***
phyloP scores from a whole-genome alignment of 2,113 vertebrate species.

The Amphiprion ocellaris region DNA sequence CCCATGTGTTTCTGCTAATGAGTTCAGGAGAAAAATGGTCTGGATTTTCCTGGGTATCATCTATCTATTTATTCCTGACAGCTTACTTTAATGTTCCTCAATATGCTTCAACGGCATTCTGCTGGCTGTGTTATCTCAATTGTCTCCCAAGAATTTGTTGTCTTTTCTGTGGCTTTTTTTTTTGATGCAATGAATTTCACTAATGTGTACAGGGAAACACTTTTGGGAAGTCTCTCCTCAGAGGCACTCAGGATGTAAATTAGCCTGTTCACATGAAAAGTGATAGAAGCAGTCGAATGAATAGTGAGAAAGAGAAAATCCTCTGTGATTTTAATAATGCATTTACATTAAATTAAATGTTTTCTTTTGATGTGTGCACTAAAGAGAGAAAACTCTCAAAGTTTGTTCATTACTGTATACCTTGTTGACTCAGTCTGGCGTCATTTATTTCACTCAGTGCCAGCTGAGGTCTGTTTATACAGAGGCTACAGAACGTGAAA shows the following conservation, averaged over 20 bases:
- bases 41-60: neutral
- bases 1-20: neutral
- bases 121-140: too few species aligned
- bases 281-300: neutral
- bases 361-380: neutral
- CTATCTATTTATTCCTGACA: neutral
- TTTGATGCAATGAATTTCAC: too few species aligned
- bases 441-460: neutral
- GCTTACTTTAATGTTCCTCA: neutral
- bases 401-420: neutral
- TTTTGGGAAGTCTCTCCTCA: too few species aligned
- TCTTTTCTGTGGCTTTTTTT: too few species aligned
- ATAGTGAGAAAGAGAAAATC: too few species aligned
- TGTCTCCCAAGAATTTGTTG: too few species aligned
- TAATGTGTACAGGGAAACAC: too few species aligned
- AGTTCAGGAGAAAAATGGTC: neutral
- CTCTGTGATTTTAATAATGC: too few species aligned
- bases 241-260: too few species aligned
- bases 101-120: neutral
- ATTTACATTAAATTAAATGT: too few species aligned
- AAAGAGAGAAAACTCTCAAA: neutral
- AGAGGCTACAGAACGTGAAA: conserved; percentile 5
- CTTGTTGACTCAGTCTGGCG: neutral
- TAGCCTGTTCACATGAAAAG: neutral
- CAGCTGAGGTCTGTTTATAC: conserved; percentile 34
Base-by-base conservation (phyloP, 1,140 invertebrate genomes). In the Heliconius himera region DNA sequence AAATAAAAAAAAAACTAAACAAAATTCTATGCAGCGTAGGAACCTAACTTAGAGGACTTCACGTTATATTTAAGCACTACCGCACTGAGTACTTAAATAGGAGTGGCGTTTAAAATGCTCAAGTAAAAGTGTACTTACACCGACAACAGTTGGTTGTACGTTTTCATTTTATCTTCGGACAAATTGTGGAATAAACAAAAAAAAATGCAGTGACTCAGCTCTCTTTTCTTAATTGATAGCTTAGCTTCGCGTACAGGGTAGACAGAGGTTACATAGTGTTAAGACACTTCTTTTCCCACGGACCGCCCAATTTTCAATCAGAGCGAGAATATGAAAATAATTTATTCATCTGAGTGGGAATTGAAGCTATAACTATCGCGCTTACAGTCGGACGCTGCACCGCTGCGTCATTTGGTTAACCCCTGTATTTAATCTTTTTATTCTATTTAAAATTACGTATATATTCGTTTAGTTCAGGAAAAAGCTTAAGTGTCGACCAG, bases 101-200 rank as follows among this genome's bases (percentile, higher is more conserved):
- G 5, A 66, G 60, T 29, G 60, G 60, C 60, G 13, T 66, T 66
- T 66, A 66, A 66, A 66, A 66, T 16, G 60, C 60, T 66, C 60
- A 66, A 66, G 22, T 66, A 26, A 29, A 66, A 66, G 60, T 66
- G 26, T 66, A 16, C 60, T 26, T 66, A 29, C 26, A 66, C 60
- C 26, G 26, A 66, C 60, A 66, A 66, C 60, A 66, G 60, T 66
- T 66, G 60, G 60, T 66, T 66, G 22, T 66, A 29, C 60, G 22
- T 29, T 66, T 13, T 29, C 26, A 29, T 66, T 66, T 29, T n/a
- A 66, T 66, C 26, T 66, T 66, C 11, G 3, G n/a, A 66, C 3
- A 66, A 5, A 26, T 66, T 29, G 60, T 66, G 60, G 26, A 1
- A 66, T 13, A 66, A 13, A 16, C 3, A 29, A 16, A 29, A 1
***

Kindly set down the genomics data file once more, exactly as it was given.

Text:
phyloP scores from a whole-genome alignment of 2,113 vertebrate species.

The Amphiprion ocellaris region DNA sequence CCCATGTGTTTCTGCTAATGAGTTCAGGAGAAAAATGGTCTGGATTTTCCTGGGTATCATCTATCTATTTATTCCTGACAGCTTACTTTAATGTTCCTCAATATGCTTCAACGGCATTCTGCTGGCTGTGTTATCTCAATTGTCTCCCAAGAATTTGTTGTCTTTTCTGTGGCTTTTTTTTTTGATGCAATGAATTTCACTAATGTGTACAGGGAAACACTTTTGGGAAGTCTCTCCTCAGAGGCACTCAGGATGTAAATTAGCCTGTTCACATGAAAAGTGATAGAAGCAGTCGAATGAATAGTGAGAAAGAGAAAATCCTCTGTGATTTTAATAATGCATTTACATTAAATTAAATGTTTTCTTTTGATGTGTGCACTAAAGAGAGAAAACTCTCAAAGTTTGTTCATTACTGTATACCTTGTTGACTCAGTCTGGCGTCATTTATTTCACTCAGTGCCAGCTGAGGTCTGTTTATACAGAGGCTACAGAACGTGAAA shows the following conservation, averaged over 20 bases:
- bases 41-60: neutral
- bases 1-20: neutral
- bases 121-140: too few species aligned
- bases 281-300: neutral
- bases 361-380: neutral
- CTATCTATTTATTCCTGACA: neutral
- TTTGATGCAATGAATTTCAC: too few species aligned
- bases 441-460: neutral
- GCTTACTTTAATGTTCCTCA: neutral
- bases 401-420: neutral
- TTTTGGGAAGTCTCTCCTCA: too few species aligned
- TCTTTTCTGTGGCTTTTTTT: too few species aligned
- ATAGTGAGAAAGAGAAAATC: too few species aligned
- TGTCTCCCAAGAATTTGTTG: too few species aligned
- TAATGTGTACAGGGAAACAC: too few species aligned
- AGTTCAGGAGAAAAATGGTC: neutral
- CTCTGTGATTTTAATAATGC: too few species aligned
- bases 241-260: too few species aligned
- bases 101-120: neutral
- ATTTACATTAAATTAAATGT: too few species aligned
- AAAGAGAGAAAACTCTCAAA: neutral
- AGAGGCTACAGAACGTGAAA: conserved; percentile 5
- CTTGTTGACTCAGTCTGGCG: neutral
- TAGCCTGTTCACATGAAAAG: neutral
- CAGCTGAGGTCTGTTTATAC: conserved; percentile 34
Base-by-base conservation (phyloP, 1,140 invertebrate genomes). In the Heliconius himera region DNA sequence AAATAAAAAAAAAACTAAACAAAATTCTATGCAGCGTAGGAACCTAACTTAGAGGACTTCACGTTATATTTAAGCACTACCGCACTGAGTACTTAAATAGGAGTGGCGTTTAAAATGCTCAAGTAAAAGTGTACTTACACCGACAACAGTTGGTTGTACGTTTTCATTTTATCTTCGGACAAATTGTGGAATAAACAAAAAAAAATGCAGTGACTCAGCTCTCTTTTCTTAATTGATAGCTTAGCTTCGCGTACAGGGTAGACAGAGGTTACATAGTGTTAAGACACTTCTTTTCCCACGGACCGCCCAATTTTCAATCAGAGCGAGAATATGAAAATAATTTATTCATCTGAGTGGGAATTGAAGCTATAACTATCGCGCTTACAGTCGGACGCTGCACCGCTGCGTCATTTGGTTAACCCCTGTATTTAATCTTTTTATTCTATTTAAAATTACGTATATATTCGTTTAGTTCAGGAAAAAGCTTAAGTGTCGACCAG, bases 101-200 rank as follows among this genome's bases (percentile, higher is more conserved):
- G 5, A 66, G 60, T 29, G 60, G 60, C 60, G 13, T 66, T 66
- T 66, A 66, A 66, A 66, A 66, T 16, G 60, C 60, T 66, C 60
- A 66, A 66, G 22, T 66, A 26, A 29, A 66, A 66, G 60, T 66
- G 26, T 66, A 16, C 60, T 26, T 66, A 29, C 26, A 66, C 60
- C 26, G 26, A 66, C 60, A 66, A 66, C 60, A 66, G 60, T 66
- T 66, G 60, G 60, T 66, T 66, G 22, T 66, A 29, C 60, G 22
- T 29, T 66, T 13, T 29, C 26, A 29, T 66, T 66, T 29, T n/a
- A 66, T 66, C 26, T 66, T 66, C 11, G 3, G n/a, A 66, C 3
- A 66, A 5, A 26, T 66, T 29, G 60, T 66, G 60, G 26, A 1
- A 66, T 13, A 66, A 13, A 16, C 3, A 29, A 16, A 29, A 1